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Supreme Court OKs Public Domain Works Being Copyrighted

Posted: Thursday, Jan 19, 2012 @ 11:14 am | Written by Gene Quinn | 37 comments
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Posted in: Congress, Copyright, Gene Quinn, International, IP News, IPWatchdog.com Articles, US Supreme Court

Yesterday the United States Supreme Court issued a truly regrettable decision in the much anticipated copyright case Golan v. Holder.  At issue in this case was nothing short of whether the United States Congress has the authority to restore copyrights in works that were in the public domain, or in other words whether Congress has the authority to strip works from the public domain and grant copyright protection.  In one of the more intellectual dishonest decisions I have ever read, the U.S. Supreme Court, per Justice Ginsburg, determined that Congress can pretty much do whatever it is that they want with respect to copyrights.  Removing works from the public domain and restoring copyright protection is said to be a power granted to the Congress under the Constitution, and there are no legitimate First Amendment concerns.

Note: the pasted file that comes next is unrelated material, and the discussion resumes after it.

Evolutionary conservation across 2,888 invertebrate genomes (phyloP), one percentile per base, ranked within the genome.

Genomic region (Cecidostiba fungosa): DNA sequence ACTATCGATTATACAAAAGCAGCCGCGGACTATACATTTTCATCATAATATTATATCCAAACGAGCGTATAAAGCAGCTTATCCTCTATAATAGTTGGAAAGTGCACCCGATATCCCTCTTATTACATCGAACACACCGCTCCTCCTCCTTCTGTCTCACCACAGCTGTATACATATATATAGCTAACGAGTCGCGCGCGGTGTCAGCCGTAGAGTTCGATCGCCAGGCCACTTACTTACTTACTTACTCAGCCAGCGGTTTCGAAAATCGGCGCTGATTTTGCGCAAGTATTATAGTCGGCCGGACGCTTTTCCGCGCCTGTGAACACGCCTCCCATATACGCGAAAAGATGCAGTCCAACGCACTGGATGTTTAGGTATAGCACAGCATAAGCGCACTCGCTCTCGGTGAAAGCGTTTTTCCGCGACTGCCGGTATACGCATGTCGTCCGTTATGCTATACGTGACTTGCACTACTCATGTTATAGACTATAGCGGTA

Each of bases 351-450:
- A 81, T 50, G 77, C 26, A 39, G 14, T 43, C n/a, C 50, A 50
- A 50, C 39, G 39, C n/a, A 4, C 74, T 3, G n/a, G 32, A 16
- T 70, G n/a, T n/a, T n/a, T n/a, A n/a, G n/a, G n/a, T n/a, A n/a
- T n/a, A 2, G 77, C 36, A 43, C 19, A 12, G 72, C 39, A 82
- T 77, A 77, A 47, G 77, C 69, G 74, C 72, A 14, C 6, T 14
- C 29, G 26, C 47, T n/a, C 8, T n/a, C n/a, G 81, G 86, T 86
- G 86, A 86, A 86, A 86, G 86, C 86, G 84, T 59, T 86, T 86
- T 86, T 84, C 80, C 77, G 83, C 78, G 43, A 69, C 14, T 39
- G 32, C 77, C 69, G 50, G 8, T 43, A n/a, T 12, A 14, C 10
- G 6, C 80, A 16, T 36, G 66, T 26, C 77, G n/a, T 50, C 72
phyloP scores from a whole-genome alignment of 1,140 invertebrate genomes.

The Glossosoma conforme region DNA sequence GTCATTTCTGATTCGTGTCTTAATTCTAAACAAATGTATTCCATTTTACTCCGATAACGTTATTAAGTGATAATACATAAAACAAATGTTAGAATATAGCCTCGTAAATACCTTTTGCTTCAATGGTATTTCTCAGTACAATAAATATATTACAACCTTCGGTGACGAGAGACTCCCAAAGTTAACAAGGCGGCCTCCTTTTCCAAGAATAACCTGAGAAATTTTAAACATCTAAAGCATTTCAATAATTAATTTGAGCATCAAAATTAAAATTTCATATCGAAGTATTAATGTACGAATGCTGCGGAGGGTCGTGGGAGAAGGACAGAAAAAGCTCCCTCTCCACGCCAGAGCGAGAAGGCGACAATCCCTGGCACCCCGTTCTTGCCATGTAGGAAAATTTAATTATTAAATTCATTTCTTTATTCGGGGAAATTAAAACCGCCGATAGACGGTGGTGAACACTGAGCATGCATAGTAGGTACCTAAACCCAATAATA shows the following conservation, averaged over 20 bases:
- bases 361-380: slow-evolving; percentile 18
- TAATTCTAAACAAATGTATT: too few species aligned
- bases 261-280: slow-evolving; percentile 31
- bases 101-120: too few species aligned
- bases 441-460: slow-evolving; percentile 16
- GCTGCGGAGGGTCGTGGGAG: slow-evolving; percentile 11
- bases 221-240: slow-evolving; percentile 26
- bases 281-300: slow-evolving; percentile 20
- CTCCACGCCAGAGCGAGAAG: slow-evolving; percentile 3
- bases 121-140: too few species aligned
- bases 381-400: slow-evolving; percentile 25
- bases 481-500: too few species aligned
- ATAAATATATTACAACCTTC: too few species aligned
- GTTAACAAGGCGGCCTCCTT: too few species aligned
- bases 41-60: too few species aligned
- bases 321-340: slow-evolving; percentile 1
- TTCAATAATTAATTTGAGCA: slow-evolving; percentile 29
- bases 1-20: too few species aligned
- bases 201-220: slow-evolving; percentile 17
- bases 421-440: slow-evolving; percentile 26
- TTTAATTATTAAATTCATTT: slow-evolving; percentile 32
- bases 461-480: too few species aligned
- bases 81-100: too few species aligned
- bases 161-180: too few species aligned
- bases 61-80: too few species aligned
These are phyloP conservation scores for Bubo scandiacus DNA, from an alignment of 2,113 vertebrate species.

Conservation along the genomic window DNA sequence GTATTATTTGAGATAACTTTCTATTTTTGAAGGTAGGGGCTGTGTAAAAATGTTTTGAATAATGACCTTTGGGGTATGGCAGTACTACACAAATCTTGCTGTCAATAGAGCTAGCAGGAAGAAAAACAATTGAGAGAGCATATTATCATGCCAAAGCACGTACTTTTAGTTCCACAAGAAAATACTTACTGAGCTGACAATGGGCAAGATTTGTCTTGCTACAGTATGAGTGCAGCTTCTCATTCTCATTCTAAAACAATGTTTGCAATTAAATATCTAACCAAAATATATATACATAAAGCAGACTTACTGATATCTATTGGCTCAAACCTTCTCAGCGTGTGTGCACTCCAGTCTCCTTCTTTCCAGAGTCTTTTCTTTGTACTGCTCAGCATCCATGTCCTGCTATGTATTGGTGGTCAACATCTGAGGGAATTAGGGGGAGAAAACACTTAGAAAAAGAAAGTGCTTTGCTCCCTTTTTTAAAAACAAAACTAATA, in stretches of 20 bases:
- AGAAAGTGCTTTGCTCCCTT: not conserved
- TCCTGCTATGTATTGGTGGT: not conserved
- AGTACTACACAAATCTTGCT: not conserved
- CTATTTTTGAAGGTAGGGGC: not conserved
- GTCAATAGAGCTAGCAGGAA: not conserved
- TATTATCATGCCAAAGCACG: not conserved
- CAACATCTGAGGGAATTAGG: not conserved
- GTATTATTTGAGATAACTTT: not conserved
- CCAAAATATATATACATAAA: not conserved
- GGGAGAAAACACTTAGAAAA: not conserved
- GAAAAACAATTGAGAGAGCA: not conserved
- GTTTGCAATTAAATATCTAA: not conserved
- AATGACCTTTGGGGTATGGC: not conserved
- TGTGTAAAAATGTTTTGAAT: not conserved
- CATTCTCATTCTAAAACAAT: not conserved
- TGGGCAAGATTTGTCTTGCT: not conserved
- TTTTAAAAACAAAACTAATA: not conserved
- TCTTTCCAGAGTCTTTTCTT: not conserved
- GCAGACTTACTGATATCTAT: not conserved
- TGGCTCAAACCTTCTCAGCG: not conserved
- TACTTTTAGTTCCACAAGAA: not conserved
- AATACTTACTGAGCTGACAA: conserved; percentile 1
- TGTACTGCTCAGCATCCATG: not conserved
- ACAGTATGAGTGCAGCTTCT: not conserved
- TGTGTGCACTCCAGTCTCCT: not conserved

To all those who can read the Constitution it has to be clear that the Supreme Court’s decision in Golan v. Holder is absurd.  It is a ridiculous decision that lacks intellectual honesty and defies common sense.  Further, the facts of this case provide ample ground for the suspicions of many who wonder why it is that the United States is so interested in losing its identity and compromising Constitutional principles in order to facilitate some ill conceived plan to join the world community.  Simply stated, treaties and international law cannot trump the Constitution.  With all due respect to the six Justices who ruled in favor of stripping works from the public domain, the Constitution does not support this decision and any attempts to argue to the contrary are insulting and show a contemptuous understanding of the history and role of intellectual property in America.